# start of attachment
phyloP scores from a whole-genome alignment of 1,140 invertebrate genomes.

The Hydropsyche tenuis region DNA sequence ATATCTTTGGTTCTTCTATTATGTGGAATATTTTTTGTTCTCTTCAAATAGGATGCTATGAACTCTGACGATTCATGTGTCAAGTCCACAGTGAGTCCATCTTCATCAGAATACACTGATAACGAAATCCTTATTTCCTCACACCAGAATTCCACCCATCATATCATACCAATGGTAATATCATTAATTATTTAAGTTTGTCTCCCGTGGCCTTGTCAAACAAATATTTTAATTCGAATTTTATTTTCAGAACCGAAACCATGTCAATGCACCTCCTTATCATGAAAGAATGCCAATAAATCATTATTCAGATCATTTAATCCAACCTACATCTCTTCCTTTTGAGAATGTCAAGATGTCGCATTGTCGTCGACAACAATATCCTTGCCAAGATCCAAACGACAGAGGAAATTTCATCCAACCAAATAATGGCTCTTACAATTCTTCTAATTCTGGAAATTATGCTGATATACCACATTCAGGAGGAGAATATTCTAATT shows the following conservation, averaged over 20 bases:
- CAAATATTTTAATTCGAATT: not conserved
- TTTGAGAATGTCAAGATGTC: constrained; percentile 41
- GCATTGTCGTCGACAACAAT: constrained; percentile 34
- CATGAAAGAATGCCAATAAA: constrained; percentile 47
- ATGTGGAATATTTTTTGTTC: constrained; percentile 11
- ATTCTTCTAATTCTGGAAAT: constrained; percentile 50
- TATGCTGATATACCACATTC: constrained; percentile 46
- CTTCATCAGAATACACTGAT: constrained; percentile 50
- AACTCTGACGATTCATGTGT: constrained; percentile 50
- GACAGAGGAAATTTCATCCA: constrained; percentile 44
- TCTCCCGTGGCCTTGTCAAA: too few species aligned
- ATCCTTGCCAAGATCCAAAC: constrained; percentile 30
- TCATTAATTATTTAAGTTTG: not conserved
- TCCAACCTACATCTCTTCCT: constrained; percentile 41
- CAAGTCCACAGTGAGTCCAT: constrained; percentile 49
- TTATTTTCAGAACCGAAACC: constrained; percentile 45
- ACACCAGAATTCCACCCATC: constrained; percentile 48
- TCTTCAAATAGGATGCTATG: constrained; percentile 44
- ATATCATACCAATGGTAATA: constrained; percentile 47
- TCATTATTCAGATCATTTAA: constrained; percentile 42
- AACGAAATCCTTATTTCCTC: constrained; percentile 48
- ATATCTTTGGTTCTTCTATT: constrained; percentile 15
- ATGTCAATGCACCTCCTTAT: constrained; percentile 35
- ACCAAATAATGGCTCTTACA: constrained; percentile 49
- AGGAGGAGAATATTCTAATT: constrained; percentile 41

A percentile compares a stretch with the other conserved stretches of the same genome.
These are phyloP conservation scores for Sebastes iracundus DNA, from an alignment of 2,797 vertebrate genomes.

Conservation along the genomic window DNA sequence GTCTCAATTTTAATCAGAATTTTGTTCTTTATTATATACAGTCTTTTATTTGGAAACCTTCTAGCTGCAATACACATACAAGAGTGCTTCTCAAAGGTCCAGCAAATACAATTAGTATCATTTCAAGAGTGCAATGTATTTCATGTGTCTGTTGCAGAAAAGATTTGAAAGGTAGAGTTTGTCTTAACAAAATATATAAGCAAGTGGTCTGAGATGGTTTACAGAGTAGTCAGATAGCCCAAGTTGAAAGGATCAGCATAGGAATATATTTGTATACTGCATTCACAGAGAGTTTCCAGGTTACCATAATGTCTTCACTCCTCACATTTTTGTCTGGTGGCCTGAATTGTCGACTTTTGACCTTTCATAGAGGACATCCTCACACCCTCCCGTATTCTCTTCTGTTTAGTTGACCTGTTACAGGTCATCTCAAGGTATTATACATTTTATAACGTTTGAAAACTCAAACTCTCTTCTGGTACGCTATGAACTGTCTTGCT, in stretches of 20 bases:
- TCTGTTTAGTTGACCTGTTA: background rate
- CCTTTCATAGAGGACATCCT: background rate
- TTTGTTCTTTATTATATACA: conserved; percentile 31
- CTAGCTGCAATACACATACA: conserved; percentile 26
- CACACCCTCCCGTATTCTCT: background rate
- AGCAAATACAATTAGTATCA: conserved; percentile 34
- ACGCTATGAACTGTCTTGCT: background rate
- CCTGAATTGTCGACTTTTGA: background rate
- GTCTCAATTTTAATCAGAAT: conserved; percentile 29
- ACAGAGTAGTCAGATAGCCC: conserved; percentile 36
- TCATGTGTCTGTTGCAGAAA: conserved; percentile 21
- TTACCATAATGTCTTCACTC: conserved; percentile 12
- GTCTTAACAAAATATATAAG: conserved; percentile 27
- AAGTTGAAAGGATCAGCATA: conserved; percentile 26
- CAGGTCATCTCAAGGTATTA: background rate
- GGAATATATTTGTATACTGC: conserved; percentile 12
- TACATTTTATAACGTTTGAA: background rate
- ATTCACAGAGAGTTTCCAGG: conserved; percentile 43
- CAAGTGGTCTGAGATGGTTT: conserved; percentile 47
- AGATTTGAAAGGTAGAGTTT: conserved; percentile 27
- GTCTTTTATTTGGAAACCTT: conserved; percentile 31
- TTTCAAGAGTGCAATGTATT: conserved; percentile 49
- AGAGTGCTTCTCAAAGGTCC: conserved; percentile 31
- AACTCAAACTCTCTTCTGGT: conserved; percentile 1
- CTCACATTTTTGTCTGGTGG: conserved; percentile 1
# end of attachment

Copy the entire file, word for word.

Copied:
phyloP scores from a whole-genome alignment of 1,140 invertebrate genomes.

The Hydropsyche tenuis region DNA sequence ATATCTTTGGTTCTTCTATTATGTGGAATATTTTTTGTTCTCTTCAAATAGGATGCTATGAACTCTGACGATTCATGTGTCAAGTCCACAGTGAGTCCATCTTCATCAGAATACACTGATAACGAAATCCTTATTTCCTCACACCAGAATTCCACCCATCATATCATACCAATGGTAATATCATTAATTATTTAAGTTTGTCTCCCGTGGCCTTGTCAAACAAATATTTTAATTCGAATTTTATTTTCAGAACCGAAACCATGTCAATGCACCTCCTTATCATGAAAGAATGCCAATAAATCATTATTCAGATCATTTAATCCAACCTACATCTCTTCCTTTTGAGAATGTCAAGATGTCGCATTGTCGTCGACAACAATATCCTTGCCAAGATCCAAACGACAGAGGAAATTTCATCCAACCAAATAATGGCTCTTACAATTCTTCTAATTCTGGAAATTATGCTGATATACCACATTCAGGAGGAGAATATTCTAATT shows the following conservation, averaged over 20 bases:
- CAAATATTTTAATTCGAATT: not conserved
- TTTGAGAATGTCAAGATGTC: constrained; percentile 41
- GCATTGTCGTCGACAACAAT: constrained; percentile 34
- CATGAAAGAATGCCAATAAA: constrained; percentile 47
- ATGTGGAATATTTTTTGTTC: constrained; percentile 11
- ATTCTTCTAATTCTGGAAAT: constrained; percentile 50
- TATGCTGATATACCACATTC: constrained; percentile 46
- CTTCATCAGAATACACTGAT: constrained; percentile 50
- AACTCTGACGATTCATGTGT: constrained; percentile 50
- GACAGAGGAAATTTCATCCA: constrained; percentile 44
- TCTCCCGTGGCCTTGTCAAA: too few species aligned
- ATCCTTGCCAAGATCCAAAC: constrained; percentile 30
- TCATTAATTATTTAAGTTTG: not conserved
- TCCAACCTACATCTCTTCCT: constrained; percentile 41
- CAAGTCCACAGTGAGTCCAT: constrained; percentile 49
- TTATTTTCAGAACCGAAACC: constrained; percentile 45
- ACACCAGAATTCCACCCATC: constrained; percentile 48
- TCTTCAAATAGGATGCTATG: constrained; percentile 44
- ATATCATACCAATGGTAATA: constrained; percentile 47
- TCATTATTCAGATCATTTAA: constrained; percentile 42
- AACGAAATCCTTATTTCCTC: constrained; percentile 48
- ATATCTTTGGTTCTTCTATT: constrained; percentile 15
- ATGTCAATGCACCTCCTTAT: constrained; percentile 35
- ACCAAATAATGGCTCTTACA: constrained; percentile 49
- AGGAGGAGAATATTCTAATT: constrained; percentile 41

A percentile compares a stretch with the other conserved stretches of the same genome.
These are phyloP conservation scores for Sebastes iracundus DNA, from an alignment of 2,797 vertebrate genomes.

Conservation along the genomic window DNA sequence GTCTCAATTTTAATCAGAATTTTGTTCTTTATTATATACAGTCTTTTATTTGGAAACCTTCTAGCTGCAATACACATACAAGAGTGCTTCTCAAAGGTCCAGCAAATACAATTAGTATCATTTCAAGAGTGCAATGTATTTCATGTGTCTGTTGCAGAAAAGATTTGAAAGGTAGAGTTTGTCTTAACAAAATATATAAGCAAGTGGTCTGAGATGGTTTACAGAGTAGTCAGATAGCCCAAGTTGAAAGGATCAGCATAGGAATATATTTGTATACTGCATTCACAGAGAGTTTCCAGGTTACCATAATGTCTTCACTCCTCACATTTTTGTCTGGTGGCCTGAATTGTCGACTTTTGACCTTTCATAGAGGACATCCTCACACCCTCCCGTATTCTCTTCTGTTTAGTTGACCTGTTACAGGTCATCTCAAGGTATTATACATTTTATAACGTTTGAAAACTCAAACTCTCTTCTGGTACGCTATGAACTGTCTTGCT, in stretches of 20 bases:
- TCTGTTTAGTTGACCTGTTA: background rate
- CCTTTCATAGAGGACATCCT: background rate
- TTTGTTCTTTATTATATACA: conserved; percentile 31
- CTAGCTGCAATACACATACA: conserved; percentile 26
- CACACCCTCCCGTATTCTCT: background rate
- AGCAAATACAATTAGTATCA: conserved; percentile 34
- ACGCTATGAACTGTCTTGCT: background rate
- CCTGAATTGTCGACTTTTGA: background rate
- GTCTCAATTTTAATCAGAAT: conserved; percentile 29
- ACAGAGTAGTCAGATAGCCC: conserved; percentile 36
- TCATGTGTCTGTTGCAGAAA: conserved; percentile 21
- TTACCATAATGTCTTCACTC: conserved; percentile 12
- GTCTTAACAAAATATATAAG: conserved; percentile 27
- AAGTTGAAAGGATCAGCATA: conserved; percentile 26
- CAGGTCATCTCAAGGTATTA: background rate
- GGAATATATTTGTATACTGC: conserved; percentile 12
- TACATTTTATAACGTTTGAA: background rate
- ATTCACAGAGAGTTTCCAGG: conserved; percentile 43
- CAAGTGGTCTGAGATGGTTT: conserved; percentile 47
- AGATTTGAAAGGTAGAGTTT: conserved; percentile 27
- GTCTTTTATTTGGAAACCTT: conserved; percentile 31
- TTTCAAGAGTGCAATGTATT: conserved; percentile 49
- AGAGTGCTTCTCAAAGGTCC: conserved; percentile 31
- AACTCAAACTCTCTTCTGGT: conserved; percentile 1
- CTCACATTTTTGTCTGGTGG: conserved; percentile 1